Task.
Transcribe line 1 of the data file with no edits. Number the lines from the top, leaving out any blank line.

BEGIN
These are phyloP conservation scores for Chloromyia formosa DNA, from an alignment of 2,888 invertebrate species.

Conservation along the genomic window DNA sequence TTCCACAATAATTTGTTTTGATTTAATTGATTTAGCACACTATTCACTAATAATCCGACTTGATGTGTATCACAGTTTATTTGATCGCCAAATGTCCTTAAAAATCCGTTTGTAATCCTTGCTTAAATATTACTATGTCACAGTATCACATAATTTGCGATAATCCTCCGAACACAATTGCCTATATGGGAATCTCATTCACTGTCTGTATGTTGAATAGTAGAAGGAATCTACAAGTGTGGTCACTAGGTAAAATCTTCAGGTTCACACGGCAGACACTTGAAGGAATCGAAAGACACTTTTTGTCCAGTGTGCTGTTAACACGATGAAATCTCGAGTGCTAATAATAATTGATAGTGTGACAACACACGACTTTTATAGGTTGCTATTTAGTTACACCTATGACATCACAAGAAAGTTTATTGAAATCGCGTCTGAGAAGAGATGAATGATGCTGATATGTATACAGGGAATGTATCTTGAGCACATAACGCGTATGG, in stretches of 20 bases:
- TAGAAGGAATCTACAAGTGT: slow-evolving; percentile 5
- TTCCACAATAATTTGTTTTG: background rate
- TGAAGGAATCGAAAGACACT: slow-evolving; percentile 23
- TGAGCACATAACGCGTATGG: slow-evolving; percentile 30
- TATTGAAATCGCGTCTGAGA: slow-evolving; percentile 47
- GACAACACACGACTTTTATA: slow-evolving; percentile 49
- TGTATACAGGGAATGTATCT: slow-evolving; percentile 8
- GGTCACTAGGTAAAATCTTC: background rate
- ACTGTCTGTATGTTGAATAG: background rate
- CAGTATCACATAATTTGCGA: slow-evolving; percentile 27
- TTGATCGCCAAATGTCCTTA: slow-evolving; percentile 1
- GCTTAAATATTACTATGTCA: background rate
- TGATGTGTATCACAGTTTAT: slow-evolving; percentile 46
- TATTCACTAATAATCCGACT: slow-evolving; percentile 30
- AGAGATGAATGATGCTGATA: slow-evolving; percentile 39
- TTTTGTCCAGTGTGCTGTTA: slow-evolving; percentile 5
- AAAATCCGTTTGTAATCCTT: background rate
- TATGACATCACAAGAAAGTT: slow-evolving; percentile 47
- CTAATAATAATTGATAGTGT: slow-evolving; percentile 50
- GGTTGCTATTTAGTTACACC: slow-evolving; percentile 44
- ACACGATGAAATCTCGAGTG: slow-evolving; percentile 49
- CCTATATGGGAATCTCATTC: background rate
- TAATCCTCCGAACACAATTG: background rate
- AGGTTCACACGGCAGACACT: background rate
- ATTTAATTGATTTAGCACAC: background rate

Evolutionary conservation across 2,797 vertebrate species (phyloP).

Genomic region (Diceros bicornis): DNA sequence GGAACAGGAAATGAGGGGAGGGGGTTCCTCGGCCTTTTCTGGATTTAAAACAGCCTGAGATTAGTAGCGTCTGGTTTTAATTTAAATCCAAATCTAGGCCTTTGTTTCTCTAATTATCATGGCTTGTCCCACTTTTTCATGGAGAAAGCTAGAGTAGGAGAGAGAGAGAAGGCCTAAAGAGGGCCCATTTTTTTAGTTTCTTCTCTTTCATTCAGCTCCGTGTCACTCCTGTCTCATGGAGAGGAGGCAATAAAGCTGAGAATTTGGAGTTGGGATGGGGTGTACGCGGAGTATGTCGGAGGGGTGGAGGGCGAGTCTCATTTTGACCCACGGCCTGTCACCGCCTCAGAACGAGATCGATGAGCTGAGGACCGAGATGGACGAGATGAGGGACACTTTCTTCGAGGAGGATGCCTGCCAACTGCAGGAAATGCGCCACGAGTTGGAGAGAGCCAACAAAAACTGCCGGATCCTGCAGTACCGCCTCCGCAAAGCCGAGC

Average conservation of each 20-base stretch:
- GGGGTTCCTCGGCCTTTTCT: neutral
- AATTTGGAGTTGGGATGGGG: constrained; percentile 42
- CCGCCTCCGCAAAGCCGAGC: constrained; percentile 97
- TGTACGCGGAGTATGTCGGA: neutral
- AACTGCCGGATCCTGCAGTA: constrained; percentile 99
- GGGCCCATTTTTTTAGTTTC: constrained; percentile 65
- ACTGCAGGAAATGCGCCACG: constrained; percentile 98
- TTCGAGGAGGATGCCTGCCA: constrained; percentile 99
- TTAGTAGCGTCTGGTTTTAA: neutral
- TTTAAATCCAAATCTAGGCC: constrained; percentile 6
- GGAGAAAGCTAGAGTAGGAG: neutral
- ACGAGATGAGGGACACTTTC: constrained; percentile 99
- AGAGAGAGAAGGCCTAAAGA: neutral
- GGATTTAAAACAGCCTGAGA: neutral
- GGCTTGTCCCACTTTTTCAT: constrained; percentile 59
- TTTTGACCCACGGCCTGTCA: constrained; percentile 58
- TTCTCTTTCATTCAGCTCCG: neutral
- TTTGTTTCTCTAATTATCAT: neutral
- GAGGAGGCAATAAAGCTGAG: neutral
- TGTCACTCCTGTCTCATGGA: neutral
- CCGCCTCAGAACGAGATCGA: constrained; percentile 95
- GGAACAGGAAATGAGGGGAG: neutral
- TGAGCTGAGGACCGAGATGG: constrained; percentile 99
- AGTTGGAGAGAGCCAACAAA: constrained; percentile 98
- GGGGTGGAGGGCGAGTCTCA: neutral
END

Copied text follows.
These are phyloP conservation scores for Chloromyia formosa DNA, from an alignment of 2,888 invertebrate species.